As we near the summit of the mountain the speed increases.
The peloton passes the one-kilometer to go sign, riders suddenly burst out of their saddles to hold the wheel in front, no longer able to maintain the speed while seated.
Over the race radio we are told the descent is dangerous and that we should race for the front of the peloton to avoid crashes and take fewer risks. Every director in the motorcade behind gives the same command, which lifts the pelotons’ speed and creates instantaneous nervousness in the group.
On descents with dozens of tight switch back corners, that snake down the mountainside, the riders at the tail-end of the group ride ten kilometers an hour faster just to maintain contact with the group. The peloton is elastic; the decelerations and accelerations are the fiercest in the tail of the snake we create. Few stages pass where I don’t think of the consequences of an error.
As we race down a mountain road at 80 km/h I look over the ledge for an instant and my stomach drops. I say a quick prayer for protection. We race through towns at 60 km/h, the peloton using the whole road and often the sidewalks. The riders in the front can see the road ahead but the 180 behind them trust in the leaders. Suddenly the middle of the bunch will jam on their brakes at the last minute to avoid a parked car, a traffic island, a spectator leaning into the road or a garbage dumpster.
Every rider in the race has a dozen stories he can tell in the bus after the race—most are of moments where he almost crashed. Cycling can be dangerous; we know it an accept it. Yet too often we accept what we shouldn’t: riding on courses that haven’t been cleared of cars or marked for their dangers. At the Giro, the courses are designed to ensure a spectacle. The finishes are tight, through small towns with dozens of corners in the last kilometers. There are often sharp narrow descents on poor asphalt kilometers from the line. With a finish line in sight and a possible victory ahead cyclists take risks. In those last few moments, seconds, meters, and then centimeters make all the difference between being first and fifteenth. To make up those differences we take risks.
Tired from hours of riding our bikes over mountains the fatigue results in errors, and crashes. It is irresponsible of the organization to design courses that put our lives at risk. I wouldn’t want my sons, out here, racing. Cyclists aren’t meek, lazy or weak. We don’t back down to a challenge and we persist through the toughest of conditions for hours, over mountains, and through ice-cold rain, just to reach a finish line. We quit only when we can no longer pedal. Days ago, Allan Davis rode at the back of the peloton for 200 km, vomiting and filling cycling caps with diarrhea. Despite his condition he continued to pedal, and finished with a hope that he might be better by the next day.
Cyclists are stoic individuals. The peloton is now spotted with riders bandaged from crashes, their limbs covered road rash. They persist. On Sunday, in Milan, the peloton uniformly decided the course was too dangerous for a race. We were scared. With tram tracks crossing the apex of a corner, parked cars on the streets, oncoming traffic driving towards us with a few cones in road to warm them not to crossover, and more tram tracks — some parallel — the course was designed to show the historic sites in Milan with little thought put into the safety of the course.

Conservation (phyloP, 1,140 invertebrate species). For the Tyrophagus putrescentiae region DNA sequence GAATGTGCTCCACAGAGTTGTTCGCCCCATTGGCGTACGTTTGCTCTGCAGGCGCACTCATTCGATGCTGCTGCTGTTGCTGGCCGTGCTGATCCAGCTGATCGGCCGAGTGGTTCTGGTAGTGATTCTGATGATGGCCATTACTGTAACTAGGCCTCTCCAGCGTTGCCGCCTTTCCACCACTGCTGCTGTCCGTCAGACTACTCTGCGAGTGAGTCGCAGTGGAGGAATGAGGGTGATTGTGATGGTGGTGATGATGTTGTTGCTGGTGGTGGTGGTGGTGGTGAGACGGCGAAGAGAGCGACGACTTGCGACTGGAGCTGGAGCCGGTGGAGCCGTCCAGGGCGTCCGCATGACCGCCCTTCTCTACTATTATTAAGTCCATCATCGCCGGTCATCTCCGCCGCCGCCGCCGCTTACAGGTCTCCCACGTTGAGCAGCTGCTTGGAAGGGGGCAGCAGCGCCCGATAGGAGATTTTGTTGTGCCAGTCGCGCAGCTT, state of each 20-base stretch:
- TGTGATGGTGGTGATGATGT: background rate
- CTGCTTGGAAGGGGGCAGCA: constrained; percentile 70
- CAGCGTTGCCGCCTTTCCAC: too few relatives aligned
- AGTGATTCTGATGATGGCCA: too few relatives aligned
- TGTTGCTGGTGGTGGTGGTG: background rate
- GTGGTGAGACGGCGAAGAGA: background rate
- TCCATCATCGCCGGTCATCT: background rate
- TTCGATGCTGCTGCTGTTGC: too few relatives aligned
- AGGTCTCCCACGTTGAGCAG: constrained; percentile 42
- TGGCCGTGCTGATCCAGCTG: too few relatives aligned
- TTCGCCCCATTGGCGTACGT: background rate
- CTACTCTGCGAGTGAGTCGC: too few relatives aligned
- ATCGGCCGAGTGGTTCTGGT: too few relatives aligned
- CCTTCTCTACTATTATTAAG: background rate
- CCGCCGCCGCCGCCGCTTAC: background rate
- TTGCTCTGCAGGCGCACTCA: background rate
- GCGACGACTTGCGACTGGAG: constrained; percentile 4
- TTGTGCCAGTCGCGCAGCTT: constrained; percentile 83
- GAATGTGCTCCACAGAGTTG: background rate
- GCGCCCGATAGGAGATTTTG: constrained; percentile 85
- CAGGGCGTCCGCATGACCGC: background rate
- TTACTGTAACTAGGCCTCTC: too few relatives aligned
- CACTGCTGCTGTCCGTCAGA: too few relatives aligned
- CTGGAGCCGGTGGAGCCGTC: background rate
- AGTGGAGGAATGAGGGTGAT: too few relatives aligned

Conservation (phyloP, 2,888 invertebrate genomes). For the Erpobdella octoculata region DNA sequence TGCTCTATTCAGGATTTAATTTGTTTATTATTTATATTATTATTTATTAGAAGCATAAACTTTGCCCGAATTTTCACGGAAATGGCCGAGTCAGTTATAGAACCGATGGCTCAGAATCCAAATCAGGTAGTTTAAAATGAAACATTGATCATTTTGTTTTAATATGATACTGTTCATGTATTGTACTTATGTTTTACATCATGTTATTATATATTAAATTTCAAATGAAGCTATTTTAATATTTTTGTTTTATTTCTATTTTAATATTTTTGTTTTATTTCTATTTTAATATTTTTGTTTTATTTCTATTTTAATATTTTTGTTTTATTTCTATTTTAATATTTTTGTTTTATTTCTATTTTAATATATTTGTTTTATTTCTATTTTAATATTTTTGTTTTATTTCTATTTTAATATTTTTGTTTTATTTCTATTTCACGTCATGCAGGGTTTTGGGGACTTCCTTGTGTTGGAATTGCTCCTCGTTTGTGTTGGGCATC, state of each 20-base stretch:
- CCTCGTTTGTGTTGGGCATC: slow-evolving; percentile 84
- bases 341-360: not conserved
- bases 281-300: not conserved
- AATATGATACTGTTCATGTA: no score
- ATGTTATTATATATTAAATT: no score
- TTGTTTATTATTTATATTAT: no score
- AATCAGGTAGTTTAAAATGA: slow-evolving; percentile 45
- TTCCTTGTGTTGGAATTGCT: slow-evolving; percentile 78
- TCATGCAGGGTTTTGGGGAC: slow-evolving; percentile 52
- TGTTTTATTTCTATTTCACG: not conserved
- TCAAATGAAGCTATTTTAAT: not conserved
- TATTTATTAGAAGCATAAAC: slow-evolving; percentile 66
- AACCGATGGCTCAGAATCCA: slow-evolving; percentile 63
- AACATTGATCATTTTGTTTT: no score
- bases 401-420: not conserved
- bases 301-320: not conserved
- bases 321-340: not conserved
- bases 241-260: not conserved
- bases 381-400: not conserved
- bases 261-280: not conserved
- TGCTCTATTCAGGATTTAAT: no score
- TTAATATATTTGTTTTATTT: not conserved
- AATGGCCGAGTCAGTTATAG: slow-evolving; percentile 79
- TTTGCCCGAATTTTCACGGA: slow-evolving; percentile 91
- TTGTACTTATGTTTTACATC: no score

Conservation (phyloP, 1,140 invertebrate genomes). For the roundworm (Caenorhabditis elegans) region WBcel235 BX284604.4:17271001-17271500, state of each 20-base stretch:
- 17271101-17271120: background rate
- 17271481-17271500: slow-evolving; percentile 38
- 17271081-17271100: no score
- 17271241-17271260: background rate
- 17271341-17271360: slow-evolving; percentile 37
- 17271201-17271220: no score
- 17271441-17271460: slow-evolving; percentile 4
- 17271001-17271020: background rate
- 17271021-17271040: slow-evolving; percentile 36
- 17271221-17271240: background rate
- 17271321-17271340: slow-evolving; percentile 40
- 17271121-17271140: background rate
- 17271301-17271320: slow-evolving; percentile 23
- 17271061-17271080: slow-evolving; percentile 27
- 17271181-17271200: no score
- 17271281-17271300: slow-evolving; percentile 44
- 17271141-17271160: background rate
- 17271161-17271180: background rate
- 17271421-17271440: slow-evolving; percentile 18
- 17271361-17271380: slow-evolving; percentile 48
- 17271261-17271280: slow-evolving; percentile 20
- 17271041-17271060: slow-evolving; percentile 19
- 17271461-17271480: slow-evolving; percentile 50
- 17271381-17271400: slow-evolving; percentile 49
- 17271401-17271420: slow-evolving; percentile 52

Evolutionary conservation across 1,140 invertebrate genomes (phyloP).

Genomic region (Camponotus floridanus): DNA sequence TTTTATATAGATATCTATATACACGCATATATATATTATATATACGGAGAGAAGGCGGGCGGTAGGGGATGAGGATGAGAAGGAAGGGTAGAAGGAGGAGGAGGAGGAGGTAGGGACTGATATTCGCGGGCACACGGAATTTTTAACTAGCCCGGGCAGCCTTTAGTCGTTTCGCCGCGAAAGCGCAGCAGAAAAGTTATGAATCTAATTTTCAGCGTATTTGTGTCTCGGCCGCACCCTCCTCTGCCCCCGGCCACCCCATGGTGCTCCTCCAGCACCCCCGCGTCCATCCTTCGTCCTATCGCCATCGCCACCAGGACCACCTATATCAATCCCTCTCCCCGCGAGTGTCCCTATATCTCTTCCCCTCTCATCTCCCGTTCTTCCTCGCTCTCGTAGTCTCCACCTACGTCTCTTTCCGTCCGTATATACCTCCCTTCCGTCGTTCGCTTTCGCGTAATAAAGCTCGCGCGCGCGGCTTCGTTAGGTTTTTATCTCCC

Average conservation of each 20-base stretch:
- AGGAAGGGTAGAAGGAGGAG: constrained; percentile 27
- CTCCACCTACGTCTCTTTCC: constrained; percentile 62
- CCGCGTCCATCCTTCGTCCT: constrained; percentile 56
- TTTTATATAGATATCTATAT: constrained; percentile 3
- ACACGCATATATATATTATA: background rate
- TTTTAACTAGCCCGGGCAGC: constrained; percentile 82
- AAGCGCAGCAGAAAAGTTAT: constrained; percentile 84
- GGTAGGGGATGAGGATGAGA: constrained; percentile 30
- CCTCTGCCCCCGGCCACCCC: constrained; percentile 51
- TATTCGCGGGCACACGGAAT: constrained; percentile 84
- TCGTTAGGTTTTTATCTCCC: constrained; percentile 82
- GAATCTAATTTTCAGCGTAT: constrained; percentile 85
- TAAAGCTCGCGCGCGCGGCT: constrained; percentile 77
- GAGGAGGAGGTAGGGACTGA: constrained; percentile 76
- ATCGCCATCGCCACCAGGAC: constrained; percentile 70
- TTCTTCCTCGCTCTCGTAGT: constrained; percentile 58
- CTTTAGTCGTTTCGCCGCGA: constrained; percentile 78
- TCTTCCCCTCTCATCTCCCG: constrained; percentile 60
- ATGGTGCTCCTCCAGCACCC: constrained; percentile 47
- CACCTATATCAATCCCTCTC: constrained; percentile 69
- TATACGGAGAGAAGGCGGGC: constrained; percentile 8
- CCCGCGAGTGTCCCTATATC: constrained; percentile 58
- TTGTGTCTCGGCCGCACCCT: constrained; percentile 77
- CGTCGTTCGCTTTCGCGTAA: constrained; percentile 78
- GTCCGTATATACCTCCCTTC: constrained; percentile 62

For our decision to parade through the first hours of the race, cautiously riding through the streets, we were called, “lazy” by the media, organizations and directors. How easy it is to make decisions that affect our lives from a car seat, behind a television or a grandstand? I thought of my boys at home, my wife and parents, and prayed I didn’t have to take the risks the organization and teams were asking of us. Riders have died in races I have ridden; not because of the risks they took but because of courses that didn’t protect the cyclists.
The stage prior to the circus in Milan, Pedro Horrillo, a veteran on Rabobank, tumbled 80 meters down a mountainside. Near the back of the peloton he was racing down the mountain to catch the front to help his team leader Denis Menchov. Minutes before he fell I had ridden past the same corner — two riders in front of me, skidding and sliding, stopped just as they reached the metal barrier that Pedro flew over.
The descent was abnormally technical and the organization understood the possible consequences of passing the race over the mountain as they had placed snow fences on the ‘dangerous’ corners in the hope that they might ‘catch’ a rider before he plummeted 100 meters. People were seen on the corners ready with ropes, to fish out fallen riders. Cycling is a spectacle that doesn’t need to become a circus to draw attention. And, when a race decides to increase the dangers to draw interest, we need to decide whether we are athletes or clowns.
Cycling is a beautiful sport. We race because we love riding our bikes not because we find thrill in danger. Hopefully, the spectators watch us because they want to see the heroism of the cyclist and not the tragedy of a crash.
Michael Barry is a member of Team Columbia-Highroad, husband of Olympic medalist Dede Barry and author of VeloPress’s “Inside the Postal Bus”
Barry also authored Fitness Cycling with his wife and Dr. Shannon Sovndal.